Chinese President Xi Jinping. Photo: Reuters / Tyrone Siu
Chinese President Xi Jinping. Photo: Reuters / Tyrone Siu

The 19th National Congress of the Communist Party of China,  scheduled to open on October 18, will be very important, if not for anything else, because for the first time since Mao Zedong’s rule, basically only one man will decide all appointments, party general secretary Xi Jinping.

Furthermore, in Mao’s time, China was a speck in the international political and economic scenery. Now it is a superpower.

Of course, similar to Mao’s times, Xi will have to deal with other power centers, the party apparatus, the state-owned enterprises (SOEs), the military, etc. But each of them has been or is being reformed by Xi’s rule, and they now are institutions, not factions, as they morphed during Deng Xiaoping’s era.

Deng in fact was a primus inter pares, first among equally senior veterans. The veterans brought him back to power in 1978 after wresting it from the infamous “Gang of Four” with a de facto coup in 1976.

Each of those veterans who were close to Deng had his own line of influence. After Deng’s and the veterans’ demise, those lines of influence continued and additional ones sprang up, belonging to party secretary Jiang Zemin, some of his fellow Standing Committee members, or his successor, Hu Jintao.

These lines grew until they took shape as a cobweb of alternative, unsanctioned clout that prompted, oiled, or stopped the cogs of official power. And it increasingly did so for a profit. Clubs and connections exist everywhere, and maybe rightly so; but in China their dimension and importance grew out of proportion.

This cobweb became a cancer that almost replaced the official power structure, but it is now being removed by the anti-corruption drive. Yet, while sitting on the ruins of the old order, we fail to see what the new order will be, and next month’s Congress should allow us at least a glimpse of what Xi has in mind.

Of course after that glimpse, there will be the issue of how Xi’s dream for China, and thus for the world, will be implemented, and how China and the world will react to this – but this will be an issue for the future, after we learn Xi’s program. This program is shrouded in secrecy. No preview can be expected, and the workings of the party are at best opaque.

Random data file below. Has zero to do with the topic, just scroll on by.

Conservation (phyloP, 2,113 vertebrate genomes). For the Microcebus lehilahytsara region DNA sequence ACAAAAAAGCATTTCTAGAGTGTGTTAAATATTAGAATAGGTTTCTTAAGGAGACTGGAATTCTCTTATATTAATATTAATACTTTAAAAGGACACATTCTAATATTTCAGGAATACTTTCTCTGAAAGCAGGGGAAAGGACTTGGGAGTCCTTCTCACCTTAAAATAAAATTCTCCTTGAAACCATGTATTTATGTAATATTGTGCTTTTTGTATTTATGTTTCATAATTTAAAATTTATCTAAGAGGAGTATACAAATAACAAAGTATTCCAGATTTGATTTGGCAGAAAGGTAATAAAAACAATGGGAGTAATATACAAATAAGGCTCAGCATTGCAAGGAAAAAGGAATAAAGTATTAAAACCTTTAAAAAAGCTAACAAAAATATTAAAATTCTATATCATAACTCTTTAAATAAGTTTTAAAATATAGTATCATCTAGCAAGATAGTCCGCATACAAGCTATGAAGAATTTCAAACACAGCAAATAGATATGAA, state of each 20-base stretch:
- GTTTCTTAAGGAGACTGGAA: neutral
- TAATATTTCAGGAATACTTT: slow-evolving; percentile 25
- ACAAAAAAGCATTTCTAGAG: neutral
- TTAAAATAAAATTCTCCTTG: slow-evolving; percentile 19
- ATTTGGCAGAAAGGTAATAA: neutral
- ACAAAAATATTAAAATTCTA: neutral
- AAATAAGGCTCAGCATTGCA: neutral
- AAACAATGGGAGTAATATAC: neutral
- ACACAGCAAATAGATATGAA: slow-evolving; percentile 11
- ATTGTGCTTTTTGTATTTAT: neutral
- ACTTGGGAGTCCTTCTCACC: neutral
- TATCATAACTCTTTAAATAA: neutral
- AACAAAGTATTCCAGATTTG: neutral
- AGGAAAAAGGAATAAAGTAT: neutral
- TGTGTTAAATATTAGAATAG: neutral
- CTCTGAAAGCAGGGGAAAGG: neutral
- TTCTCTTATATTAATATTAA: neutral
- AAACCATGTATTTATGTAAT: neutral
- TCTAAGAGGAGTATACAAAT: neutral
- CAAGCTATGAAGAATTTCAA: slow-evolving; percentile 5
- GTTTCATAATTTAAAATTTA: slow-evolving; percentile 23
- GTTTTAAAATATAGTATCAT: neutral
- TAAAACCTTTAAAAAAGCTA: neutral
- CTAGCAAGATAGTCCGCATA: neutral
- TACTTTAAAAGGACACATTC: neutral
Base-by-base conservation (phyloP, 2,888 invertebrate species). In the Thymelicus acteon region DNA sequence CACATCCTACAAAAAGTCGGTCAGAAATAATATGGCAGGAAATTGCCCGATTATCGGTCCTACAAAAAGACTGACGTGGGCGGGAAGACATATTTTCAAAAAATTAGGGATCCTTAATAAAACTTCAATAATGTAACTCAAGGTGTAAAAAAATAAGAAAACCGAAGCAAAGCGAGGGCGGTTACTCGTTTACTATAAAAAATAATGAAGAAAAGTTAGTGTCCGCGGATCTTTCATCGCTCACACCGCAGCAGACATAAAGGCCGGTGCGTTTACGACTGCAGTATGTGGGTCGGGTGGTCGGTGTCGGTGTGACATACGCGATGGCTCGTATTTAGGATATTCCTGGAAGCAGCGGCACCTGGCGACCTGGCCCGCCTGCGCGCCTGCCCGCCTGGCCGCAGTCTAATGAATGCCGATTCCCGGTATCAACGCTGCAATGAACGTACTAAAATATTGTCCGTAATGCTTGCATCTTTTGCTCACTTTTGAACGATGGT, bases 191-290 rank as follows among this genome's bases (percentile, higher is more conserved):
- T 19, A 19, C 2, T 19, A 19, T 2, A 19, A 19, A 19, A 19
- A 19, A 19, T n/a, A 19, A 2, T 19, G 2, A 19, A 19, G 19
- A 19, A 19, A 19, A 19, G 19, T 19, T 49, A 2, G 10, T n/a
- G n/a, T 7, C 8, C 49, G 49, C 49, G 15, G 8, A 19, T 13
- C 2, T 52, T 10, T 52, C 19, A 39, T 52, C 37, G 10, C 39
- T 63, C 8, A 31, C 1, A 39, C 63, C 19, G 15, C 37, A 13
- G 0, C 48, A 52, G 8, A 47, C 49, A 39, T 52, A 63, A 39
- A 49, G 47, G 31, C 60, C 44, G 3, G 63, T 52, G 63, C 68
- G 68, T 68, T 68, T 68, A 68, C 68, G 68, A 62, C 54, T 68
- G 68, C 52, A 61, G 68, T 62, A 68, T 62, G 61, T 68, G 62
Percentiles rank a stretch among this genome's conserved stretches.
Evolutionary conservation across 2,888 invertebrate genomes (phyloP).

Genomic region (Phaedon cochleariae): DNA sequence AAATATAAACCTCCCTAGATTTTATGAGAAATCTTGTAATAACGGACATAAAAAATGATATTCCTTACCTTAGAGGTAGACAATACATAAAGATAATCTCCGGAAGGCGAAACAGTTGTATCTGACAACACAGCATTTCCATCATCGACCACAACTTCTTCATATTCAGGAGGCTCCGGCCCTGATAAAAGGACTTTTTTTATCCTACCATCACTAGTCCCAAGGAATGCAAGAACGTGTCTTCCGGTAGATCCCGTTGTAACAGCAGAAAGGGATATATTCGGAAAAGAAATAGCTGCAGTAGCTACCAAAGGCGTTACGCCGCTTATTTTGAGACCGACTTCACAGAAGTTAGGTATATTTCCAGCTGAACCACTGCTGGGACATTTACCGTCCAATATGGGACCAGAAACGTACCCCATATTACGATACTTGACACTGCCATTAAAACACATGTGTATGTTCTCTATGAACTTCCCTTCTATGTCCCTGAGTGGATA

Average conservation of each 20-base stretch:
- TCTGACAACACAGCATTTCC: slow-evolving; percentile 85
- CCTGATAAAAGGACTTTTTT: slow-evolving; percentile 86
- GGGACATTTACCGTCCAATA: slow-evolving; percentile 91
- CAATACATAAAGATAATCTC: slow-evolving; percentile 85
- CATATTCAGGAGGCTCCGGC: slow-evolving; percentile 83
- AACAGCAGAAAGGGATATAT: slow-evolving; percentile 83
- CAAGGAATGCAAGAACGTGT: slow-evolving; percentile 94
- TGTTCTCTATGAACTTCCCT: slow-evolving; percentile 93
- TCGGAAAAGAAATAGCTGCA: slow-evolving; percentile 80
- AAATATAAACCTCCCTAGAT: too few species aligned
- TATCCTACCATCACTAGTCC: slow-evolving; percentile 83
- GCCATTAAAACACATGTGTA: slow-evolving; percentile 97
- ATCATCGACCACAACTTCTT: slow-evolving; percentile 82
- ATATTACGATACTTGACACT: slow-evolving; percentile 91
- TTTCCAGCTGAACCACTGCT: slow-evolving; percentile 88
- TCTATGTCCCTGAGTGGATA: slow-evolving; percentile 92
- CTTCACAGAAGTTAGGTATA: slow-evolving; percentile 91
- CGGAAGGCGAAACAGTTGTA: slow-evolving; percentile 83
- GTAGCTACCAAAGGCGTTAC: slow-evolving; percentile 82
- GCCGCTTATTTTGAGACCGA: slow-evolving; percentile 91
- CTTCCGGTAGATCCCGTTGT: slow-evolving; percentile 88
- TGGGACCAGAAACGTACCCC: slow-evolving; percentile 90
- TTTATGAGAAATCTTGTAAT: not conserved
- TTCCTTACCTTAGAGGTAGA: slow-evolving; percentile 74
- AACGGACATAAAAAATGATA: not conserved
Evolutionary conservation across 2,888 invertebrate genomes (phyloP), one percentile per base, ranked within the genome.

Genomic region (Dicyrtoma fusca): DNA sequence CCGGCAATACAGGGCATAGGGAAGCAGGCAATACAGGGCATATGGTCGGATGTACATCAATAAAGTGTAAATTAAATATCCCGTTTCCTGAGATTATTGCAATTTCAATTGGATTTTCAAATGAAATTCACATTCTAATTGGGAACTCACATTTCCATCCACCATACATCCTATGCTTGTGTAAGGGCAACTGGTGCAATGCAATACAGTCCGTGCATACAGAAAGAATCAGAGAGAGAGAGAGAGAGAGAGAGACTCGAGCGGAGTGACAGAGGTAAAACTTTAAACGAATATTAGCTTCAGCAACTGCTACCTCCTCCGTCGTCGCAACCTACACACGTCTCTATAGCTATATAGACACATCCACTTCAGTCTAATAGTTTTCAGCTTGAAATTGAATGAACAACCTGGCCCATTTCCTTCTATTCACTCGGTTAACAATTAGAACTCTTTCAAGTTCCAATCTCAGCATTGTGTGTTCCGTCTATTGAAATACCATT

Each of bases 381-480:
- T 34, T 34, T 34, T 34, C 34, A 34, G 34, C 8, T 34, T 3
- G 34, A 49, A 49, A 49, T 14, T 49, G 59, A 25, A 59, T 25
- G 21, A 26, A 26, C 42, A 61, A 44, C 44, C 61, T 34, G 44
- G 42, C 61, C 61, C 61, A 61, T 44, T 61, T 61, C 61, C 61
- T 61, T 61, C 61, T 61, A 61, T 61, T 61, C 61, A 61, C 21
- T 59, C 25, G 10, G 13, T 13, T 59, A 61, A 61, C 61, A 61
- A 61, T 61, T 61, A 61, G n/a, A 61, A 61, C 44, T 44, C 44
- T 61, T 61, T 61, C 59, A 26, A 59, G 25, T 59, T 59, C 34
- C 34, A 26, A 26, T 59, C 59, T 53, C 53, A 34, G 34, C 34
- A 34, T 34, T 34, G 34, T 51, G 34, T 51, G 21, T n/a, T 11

Two fields are the most delicate: the reform of SOEs and some significant political reform.

In any case, there could be elements on which to focus to size up deeper movements in Xi’s consolidation of power.

Will the Politburo Standing Committee be reduced from seven to five members? This would concentrate power in the hands of Xi, and be a signal of his grip. The Standing Committee was made up of five people at the 1955 Party Congress and also consisted of five people in 1987. But then the party structure changed.

In 1955, Deng was out of the Standing Committee but he was secretary general, the linchpin between the five almighties, headed by Mao, and the rest of the party. In 1987, the five members of the Standing Committee had behind them an assembly of veterans who pulled the strings.

Now a Standing Committee of five would need other structures to work effectively, otherwise five people will be too few for the increased concerns of present China.

So the Standing Committee might be kept at seven people, which would provide enough seats for all concerns. But it could also indicate that Xi was unable to move toward an even more significant concentration of power.

An indication of how things went will also come of course from the people who will sit on the Standing Committee. Chen Min’er (born in 1960, just parachuted in as party secretary of Chongqing) and Hu Chunhua (born in 1963, party secretary of Guangdong) could be promoted, or just one of them, or neither.

Chen is rumored to be very close to Xi and a favorite who could be in line for succession, but maybe by then the rules for choosing the top leader will have changed. Hu Chunhua, a protégé of former party secretary Hu Jintao, has seen his star dimming, but he is tough. He spent 200 months in Tibet and speaks conversational Tibetan. He could be an asset, if Xi believes he is loyal.

But it will be more interesting to watch whether there are new entries in the Standing Committee and in the Politburo, and if so, who they are. They could be many, and many could be quite new.

Confusion surrounds the fate of Wang Qishan, a close ally of Xi and head of the Disciplinary Commission. Wang could retire because of his age, but it is thought that Xi would like him to stay, which is against the previous rules. Recently Xi showed his disregard for age rules by appointing a new ambassador in charge of North Korea who is over 70, well over the retirement limit.

Billionaire Guo Wengui, who escaped to the United States from China  after charges of corruption, recently alleged that Wang was also involved in graft, linked with Hainan Airlines. These allegations actually might reinforce Wang’s chances of staying on, as the CPC has a tradition of spiting rumors and accusations spreading outside of party organs.

In fact, after the rumors, Wang received Singapore’s prime minister, and more significantly Steve Bannon, ex-chief strategist for US President Donald Trump.

Similarly, Li Keqiang, whose performance as premier has not been stellar, should stay, but it is impossible to rule out that he will be let go.

Xi provided many surprises in past years, and many more could be expected.

Francesco Sisci is an Italian sinologist, author and columnist who lives and works in Beijing. He works for the Catholic research center